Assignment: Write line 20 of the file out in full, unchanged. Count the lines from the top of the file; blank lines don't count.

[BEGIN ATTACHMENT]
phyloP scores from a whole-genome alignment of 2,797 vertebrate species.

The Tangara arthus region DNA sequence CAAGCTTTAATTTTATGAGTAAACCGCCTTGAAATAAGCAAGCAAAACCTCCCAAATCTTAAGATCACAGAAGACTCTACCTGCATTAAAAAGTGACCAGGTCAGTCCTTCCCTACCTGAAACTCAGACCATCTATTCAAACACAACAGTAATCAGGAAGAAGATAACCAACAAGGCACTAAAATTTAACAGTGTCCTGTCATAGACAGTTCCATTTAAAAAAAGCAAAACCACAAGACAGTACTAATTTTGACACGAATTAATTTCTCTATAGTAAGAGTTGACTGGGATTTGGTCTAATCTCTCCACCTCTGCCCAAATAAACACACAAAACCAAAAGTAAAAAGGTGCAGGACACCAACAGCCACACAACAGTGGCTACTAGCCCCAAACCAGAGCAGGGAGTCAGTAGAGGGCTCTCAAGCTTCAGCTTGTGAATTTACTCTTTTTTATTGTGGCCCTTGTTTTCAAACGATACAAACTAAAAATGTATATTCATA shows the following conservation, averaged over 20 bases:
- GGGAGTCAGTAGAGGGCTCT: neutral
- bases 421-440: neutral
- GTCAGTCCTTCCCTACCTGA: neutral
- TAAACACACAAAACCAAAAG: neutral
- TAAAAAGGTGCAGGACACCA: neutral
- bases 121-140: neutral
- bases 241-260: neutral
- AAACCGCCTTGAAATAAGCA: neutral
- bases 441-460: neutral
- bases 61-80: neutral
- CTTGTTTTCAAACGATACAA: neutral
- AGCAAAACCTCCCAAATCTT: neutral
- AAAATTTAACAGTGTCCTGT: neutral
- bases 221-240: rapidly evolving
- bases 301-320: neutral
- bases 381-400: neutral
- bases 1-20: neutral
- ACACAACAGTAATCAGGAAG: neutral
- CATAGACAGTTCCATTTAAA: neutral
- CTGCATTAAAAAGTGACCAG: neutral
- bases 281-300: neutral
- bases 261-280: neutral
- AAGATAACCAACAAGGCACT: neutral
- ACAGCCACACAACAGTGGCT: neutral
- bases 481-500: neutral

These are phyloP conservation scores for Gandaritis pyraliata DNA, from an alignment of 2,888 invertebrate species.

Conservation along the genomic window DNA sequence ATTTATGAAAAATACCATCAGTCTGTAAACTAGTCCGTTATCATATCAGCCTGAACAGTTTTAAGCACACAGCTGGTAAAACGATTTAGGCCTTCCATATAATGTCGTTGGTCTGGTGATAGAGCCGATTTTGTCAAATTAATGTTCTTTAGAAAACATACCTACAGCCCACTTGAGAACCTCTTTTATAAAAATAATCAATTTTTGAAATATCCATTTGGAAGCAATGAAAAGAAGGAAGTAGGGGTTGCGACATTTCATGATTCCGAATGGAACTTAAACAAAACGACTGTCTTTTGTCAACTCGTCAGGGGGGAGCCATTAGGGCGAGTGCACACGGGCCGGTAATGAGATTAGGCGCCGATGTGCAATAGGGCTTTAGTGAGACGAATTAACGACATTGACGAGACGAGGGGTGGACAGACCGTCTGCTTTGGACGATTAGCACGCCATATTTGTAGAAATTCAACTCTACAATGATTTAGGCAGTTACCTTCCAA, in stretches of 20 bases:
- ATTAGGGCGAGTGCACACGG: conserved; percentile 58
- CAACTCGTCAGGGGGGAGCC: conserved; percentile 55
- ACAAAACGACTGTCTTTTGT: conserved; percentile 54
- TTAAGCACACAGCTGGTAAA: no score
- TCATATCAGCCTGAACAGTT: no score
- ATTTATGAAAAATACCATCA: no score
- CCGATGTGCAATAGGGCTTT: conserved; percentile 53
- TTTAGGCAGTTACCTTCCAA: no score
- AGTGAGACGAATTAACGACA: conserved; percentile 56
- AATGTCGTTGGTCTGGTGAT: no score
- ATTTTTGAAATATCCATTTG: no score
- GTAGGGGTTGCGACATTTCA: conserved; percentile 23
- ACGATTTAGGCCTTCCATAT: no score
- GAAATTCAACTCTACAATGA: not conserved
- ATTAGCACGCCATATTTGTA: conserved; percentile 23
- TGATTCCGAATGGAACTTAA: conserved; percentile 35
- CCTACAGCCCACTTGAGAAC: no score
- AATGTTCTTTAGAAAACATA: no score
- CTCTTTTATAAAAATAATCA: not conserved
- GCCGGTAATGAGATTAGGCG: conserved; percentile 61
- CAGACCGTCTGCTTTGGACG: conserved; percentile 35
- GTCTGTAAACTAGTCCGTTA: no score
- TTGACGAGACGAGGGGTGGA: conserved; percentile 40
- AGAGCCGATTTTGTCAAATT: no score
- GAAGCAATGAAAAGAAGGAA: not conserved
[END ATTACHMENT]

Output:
- ACACAACAGTAATCAGGAAG: neutral